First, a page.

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North Carolina measure limiting LGBTQ+ curriculum heading to governor's desk

 A Pride Flag is waved during the 2016 NC Pride parade in Durham.
A Pride Flag is waved during the 2016 NC Pride parade in Durham.

North Carolina lawmakers on Thursday finalized legislation touted by Republicans as giving parents greater authority over their children's public school education and health care, with limits on LGBTQ+ instruction in early grades a key provision.

The Senate, which passed the measure the day after the House pushed through some alterations, now heads to Democratic Gov. Roy Cooper, who is expected to veto it. The bill also would require public school teachers in most circumstances to alert parents before they call a student by a different name or pronoun.

The provision prohibiting instruction about gender identity and sexuality in the curriculum for K-4 classrooms have been likened by critics to the Florida law that opponents call " Don't Say Gay." But supporters say at these ages such topics should be left to parents to address.

A similar "Parents' Bill of Rights" measure advanced during last year's session, but had idled in the House in part because Republicans believed at the time that it would be difficult to override any Cooper veto given the number of Democratic lawmakers. Republicans now hold veto-proof majorities in each chamber, But one House Republican's 'no' vote on Wednesday signals a successful override this year isn't a foregone conclusion.

"The whole point of the bill is that parents in North Carolina should be empowered to raise their children the way that they see fit in their family without being questioned or interrogated or undermined by the state of North Carolina," said Sen. Amy Galey, an Alamance County Republican and a chief bill sponsor. She spoke before the Senate passed the measure in a 26-13 party-line vote.

Over the past week, the GOP-dominated legislature also has sent other bills affecting LGBTQ+ youth to Cooper's desk, where they're also likely to be vetoed. One measure would prohibit any medical professional from providing hormone therapy, puberty blockers and surgical gender transition procedures to anyone under 18. The other would prohibit transgender girls from playing in middle school, high school and college sports designated for girls.

These bills comprise a one-sided culture war by those who aren't willing to accept the rapid expansion of LGBTQ+ rights, said Sen. Lisa Grafstein, a Wake County Democrat and LGBTQ+ lawmaker. She mentioned children and parents who have fought against the bills during this year's session and have said the measures will stoke fear among trans youth and other students.

"Queer people are here. We've always been here. And most people have evolved as human beings to understand and accept this fact," Grafstein said. "What we're seeing here is the last vestiges of efforts to erase the LGBTQ community."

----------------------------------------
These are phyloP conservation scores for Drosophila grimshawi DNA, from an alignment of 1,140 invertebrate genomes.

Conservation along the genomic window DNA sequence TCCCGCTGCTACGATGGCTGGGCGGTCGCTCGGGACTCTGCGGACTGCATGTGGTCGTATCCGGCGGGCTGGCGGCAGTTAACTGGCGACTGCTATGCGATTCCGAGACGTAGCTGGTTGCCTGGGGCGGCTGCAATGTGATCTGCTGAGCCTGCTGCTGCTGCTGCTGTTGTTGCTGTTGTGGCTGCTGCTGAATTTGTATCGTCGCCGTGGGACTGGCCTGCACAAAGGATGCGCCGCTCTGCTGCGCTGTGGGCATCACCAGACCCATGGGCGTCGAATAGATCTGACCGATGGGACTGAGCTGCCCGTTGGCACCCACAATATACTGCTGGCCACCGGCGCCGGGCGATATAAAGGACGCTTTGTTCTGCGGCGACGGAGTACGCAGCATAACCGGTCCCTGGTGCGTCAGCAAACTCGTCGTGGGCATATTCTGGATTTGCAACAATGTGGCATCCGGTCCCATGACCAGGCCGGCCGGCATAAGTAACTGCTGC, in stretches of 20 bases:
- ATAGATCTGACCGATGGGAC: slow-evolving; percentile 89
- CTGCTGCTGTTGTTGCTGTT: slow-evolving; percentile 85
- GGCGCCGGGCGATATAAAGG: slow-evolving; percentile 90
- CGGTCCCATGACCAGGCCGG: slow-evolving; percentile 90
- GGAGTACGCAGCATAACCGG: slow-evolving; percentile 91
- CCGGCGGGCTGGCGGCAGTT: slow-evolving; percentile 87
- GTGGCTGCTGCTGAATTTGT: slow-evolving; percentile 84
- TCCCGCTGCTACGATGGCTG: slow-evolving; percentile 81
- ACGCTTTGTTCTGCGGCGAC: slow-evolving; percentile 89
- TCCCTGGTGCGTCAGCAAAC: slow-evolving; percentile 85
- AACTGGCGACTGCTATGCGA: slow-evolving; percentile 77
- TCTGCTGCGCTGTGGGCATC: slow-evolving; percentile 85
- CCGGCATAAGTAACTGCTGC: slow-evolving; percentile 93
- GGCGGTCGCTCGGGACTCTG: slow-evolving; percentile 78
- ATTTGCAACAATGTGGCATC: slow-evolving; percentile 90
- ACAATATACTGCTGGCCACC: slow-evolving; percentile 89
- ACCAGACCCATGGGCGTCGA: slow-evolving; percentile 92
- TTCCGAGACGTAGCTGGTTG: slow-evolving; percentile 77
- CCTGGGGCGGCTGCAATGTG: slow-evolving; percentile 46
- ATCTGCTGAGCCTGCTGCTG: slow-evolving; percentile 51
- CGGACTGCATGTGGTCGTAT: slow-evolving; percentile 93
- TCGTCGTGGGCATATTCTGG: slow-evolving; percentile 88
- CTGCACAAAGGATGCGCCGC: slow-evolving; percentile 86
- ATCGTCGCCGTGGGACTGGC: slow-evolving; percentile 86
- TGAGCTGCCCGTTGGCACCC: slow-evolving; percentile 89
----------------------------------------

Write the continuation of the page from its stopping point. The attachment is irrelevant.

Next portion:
The latest measure also lays out specific rights of parents to direct their child's education, care and training; access their school records; and learn quickly if government or schools suspect a crime has been committed against them. It directs that public school units provide policies on parental involvement and how to encourage student achievement in the classroom. And it also makes clear that health care practitioners must obtain written consent from a parent before a minor can receive treatment.

Some parents' groups and social conservatives have pushed for the latest measure, at times pointing to books in schools on LGBTQ+ topics that they consider obscene and difficulties during the pandemic learning about what their children were being taught. Galey said some public school systems and schools have policies to withhold information from parents about their child seeking to change pronouns or their name in the interest of protecting youth. That's wrongly encouraging perceptions of mistrust, she said.

On curriculum, Sen. Graig Meyer, an Orange County Democrat and bill opponent, said early-grade teachers should be equipped to address gender and differing family configurations with "positive, productive, inclusive, welcoming, affirming and clear ways ... This bill makes it harder, not easier, to do that."

The bill says the definition of curriculum does "not include responses to student-initiated questions."

GOP Sen. Jim Perry of Lenoir County said there are differences of opinion within society as to whether gender and sexuality are appropriate topics for young children, and "by not having one view be part of the curriculum, we are acknowledging that, and everyone is free to feel as they wish."

Equality NC, an LGBTQ+ rights group, urged Cooper to veto the measure. The socially conservative North Carolina Values Coalition said he should sign it.

Copyright 2023 North Carolina Public Radio. To see more, visit North Carolina Public Radio.

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